In the follow-up examinations, researchers observed a lower number of cavities in the erythritol group than in the xylitol or sorbitol groups. The time until the development of cavities was also longest in the erythritol group.
Some scientists say that this sweetener might provide antioxidants and have the ability to improve endothelial function in people with type 2 diabetes while also supporting cardiovascular health in other ways.
In one study conducted on diabetic rats, erythritol seemed to act as an antioxidant (to fight free radicals) and potentially offered protection against hyperglycemia-induced vascular damage.
Fruits like watermelon, pear and grapes naturally contain minor amounts of erythritol, as do mushrooms and some fermented foods like cheese, wine, beer and sake.
Erythritol is now commonly added to many packaged foods, snacks and drink items. Some examples of where you’ll find it include:
Erythritol is commonly used in combination with artificial sweeteners to improve the taste of products. If you’re a label reader (and I hope you are!), you may have noticed alternative sweeteners like sucralose and erythritol becoming more prominent in ingredient lists lately, especially in energy/sports drinks and chocolate bars.
In addition to providing a sweet taste, sugar alcohols in food add bulk and texture, help retain moisture, and prevent browning.
Because erythritol is not hygroscopic (does not absorb moisture from the air), it’s popular in certain baked products because it doesn’t dry them out.
As explained above, erythritol does occur naturally in some fruits and fermented foods. However, the problem is that the grand majority of erythritol used in products today is man-made by taking glucose (most commonly from GMO cornstarch) and fermenting it with a yeast called Moniliella pollinis.
The type that is added to food and beverages today is typically man-made from GMO cornstarch, resulting in an ultra-processed food — very far from a natural sweetening agent. It’s one of those “invisible GMO ingredients.”
Erythritol is available as a granulated or powdered, natural zero-calorie sweetener. Examples of such products include Zsweet and Swerve (which is non-GMO certified and sourced from France).
Powdered erythritol is often used like confectioner’s sugar and said to have “‘no bitter or chemical aftertaste.”
When you purchase organic erythritol, this ensures the product cannot be made from a GMO source, such as cornstarch.
Erythritol vs. Stevia
Are stevia and erythritol the same thing? Stevia is a different type of sugar sub.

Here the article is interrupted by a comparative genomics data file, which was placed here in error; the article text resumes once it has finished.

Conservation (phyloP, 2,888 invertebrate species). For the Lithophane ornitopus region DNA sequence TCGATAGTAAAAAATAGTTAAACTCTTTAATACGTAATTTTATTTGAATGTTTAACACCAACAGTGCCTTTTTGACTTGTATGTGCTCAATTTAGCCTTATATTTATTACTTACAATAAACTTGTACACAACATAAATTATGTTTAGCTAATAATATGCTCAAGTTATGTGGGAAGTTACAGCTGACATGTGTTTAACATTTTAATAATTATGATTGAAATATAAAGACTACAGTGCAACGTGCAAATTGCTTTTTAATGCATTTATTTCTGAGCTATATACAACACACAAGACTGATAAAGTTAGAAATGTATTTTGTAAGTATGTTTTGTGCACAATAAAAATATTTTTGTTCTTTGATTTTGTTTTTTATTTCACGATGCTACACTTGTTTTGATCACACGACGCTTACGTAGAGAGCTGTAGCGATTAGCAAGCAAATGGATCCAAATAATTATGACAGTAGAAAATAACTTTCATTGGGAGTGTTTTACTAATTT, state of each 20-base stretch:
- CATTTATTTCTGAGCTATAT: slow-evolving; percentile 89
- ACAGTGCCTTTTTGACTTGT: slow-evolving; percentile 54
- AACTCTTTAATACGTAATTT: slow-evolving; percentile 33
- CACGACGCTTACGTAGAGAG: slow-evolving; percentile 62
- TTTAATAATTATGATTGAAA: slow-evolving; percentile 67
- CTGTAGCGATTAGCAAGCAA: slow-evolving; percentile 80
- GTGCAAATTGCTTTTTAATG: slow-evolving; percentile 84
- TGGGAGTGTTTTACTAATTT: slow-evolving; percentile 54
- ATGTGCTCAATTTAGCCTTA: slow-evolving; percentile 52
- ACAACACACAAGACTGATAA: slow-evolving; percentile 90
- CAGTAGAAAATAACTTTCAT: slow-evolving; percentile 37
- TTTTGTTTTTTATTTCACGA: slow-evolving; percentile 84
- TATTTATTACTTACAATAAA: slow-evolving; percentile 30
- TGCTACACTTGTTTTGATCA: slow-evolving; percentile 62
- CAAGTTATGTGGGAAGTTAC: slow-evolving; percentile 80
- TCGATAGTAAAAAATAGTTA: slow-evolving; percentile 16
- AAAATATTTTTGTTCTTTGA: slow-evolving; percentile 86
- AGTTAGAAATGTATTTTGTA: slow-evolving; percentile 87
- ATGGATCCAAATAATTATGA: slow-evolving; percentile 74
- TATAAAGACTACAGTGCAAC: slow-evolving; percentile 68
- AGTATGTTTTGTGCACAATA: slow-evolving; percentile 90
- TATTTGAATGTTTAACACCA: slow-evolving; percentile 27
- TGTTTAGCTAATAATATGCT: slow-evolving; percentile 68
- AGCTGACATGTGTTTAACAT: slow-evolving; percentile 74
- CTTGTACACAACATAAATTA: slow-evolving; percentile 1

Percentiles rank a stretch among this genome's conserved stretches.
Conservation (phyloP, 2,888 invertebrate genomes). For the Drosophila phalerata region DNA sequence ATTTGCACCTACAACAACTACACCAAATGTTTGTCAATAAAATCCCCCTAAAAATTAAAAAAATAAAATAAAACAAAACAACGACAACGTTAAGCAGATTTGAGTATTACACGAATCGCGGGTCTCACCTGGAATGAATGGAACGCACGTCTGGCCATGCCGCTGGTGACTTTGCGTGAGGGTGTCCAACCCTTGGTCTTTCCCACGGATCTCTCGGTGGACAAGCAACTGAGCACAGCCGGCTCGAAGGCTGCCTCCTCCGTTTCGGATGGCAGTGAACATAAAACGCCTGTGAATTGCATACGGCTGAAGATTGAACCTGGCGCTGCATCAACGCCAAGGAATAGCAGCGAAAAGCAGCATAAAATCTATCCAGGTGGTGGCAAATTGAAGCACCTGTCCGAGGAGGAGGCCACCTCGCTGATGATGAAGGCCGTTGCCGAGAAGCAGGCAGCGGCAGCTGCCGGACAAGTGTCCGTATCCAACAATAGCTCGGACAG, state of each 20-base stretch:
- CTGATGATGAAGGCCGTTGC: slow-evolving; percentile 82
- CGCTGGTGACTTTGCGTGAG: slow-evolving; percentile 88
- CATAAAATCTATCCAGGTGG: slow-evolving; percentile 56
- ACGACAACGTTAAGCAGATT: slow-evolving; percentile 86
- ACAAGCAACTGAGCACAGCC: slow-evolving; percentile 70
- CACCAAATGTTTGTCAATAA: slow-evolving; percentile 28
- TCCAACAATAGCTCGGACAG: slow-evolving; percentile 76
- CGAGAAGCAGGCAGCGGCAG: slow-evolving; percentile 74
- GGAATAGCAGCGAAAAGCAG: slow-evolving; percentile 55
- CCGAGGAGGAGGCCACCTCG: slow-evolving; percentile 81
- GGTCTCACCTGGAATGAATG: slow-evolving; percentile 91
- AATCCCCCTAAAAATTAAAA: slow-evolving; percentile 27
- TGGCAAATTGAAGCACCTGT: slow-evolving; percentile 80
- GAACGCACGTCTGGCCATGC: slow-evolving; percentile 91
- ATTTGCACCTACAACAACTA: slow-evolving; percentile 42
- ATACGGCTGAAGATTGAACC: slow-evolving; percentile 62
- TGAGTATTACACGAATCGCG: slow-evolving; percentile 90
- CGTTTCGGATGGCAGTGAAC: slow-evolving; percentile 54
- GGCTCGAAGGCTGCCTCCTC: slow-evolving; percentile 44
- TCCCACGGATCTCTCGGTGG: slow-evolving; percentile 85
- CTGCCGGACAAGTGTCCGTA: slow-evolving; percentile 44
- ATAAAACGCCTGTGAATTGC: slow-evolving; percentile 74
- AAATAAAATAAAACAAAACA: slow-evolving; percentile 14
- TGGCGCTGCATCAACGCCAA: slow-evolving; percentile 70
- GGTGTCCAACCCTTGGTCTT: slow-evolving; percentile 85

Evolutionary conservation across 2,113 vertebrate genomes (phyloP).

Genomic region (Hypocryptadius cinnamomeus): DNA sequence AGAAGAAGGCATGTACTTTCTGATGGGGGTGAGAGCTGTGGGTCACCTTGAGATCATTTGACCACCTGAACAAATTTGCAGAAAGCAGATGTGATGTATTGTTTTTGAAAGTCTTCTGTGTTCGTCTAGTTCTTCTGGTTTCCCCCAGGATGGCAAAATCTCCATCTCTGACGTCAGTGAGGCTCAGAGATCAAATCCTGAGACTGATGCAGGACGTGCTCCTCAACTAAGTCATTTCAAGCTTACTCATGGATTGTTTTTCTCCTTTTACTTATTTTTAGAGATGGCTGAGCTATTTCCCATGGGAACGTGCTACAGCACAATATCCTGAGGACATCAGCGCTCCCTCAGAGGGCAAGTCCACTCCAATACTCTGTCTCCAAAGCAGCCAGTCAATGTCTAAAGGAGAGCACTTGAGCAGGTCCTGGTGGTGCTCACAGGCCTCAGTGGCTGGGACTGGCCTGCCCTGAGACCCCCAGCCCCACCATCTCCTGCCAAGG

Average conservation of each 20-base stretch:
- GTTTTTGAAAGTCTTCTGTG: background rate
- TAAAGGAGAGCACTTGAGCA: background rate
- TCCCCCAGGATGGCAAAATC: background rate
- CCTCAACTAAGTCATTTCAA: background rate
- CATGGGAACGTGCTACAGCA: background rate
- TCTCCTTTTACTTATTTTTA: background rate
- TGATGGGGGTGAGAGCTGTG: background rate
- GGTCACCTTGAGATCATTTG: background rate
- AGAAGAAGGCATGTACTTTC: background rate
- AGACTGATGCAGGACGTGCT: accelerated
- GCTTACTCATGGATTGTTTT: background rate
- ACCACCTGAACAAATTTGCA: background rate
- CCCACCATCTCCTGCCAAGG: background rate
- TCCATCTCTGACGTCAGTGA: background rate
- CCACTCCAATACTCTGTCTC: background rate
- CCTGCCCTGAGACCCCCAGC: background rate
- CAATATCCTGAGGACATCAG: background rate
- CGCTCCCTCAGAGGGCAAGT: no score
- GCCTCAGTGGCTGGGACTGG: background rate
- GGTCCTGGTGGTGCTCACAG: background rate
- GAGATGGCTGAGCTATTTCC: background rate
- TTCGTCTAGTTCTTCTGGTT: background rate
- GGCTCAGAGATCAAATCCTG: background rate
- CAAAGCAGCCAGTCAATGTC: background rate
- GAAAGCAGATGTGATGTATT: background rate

It’s an herbal plant that belongs to the Asteraceae family. The stevia plant has been used for over 1,500 years by the Guaraní people of Brazil and Paraguay.
These two sweeteners are often combined in order to increase volume and reduce aftertaste.
Is erythritol healthier than stevia?
Some health experts have stated that they personally prefer stevia leaf extract because it doesn’t spike blood sugar and is associated with some health benefits. According to research studies, these may include improvements in cholesterol, blood pressure and even some types of cancer.
Overall, stevia seems to be a health-promoting choice when you buy a high-quality, pure stevia leaf extract product. Make sure to buy stevia without additives.
Green stevia is said to be one of the best options if you can find it.
Xylitol vs. Erythritol
Both of these products are sugar alcohols (also called reduced-calorie sweeteners). The main difference is that xylitol does contain some calories (it’s not zero-calorie like erythritol) but less than sugar.
Xylitol also has a small impact on blood sugar levels while erythritol does not.
It is found naturally in some fruits and vegetables and has a similar taste, texture and volume as sugar. One drawback to using xylitol is that it can cause diarrhea in some people, especially when used in large amounts.
This is one reason why some people prefer erythritol. On the other hand, benefits associated with xylitol include improvements in blood sugar management, dental health and even immunity against certain infections.
Where can you buy erythritol? Look for it in health food stores, major grocery stores or online.
If you purchase a product that has erythritol, how do you know if it’s a GMO-free? The product needs to have a USDA Organic or a Non-GMO Project-certified insignia on the packaging.
Remember that many erythritol substitutes are available if you can’t find any or if you prefer a different product because you’re experiencing erythritol side effects. These include stevia, monk fruit, honey, molasses and maple syrup if you don’t mind consuming actual sugar and calories.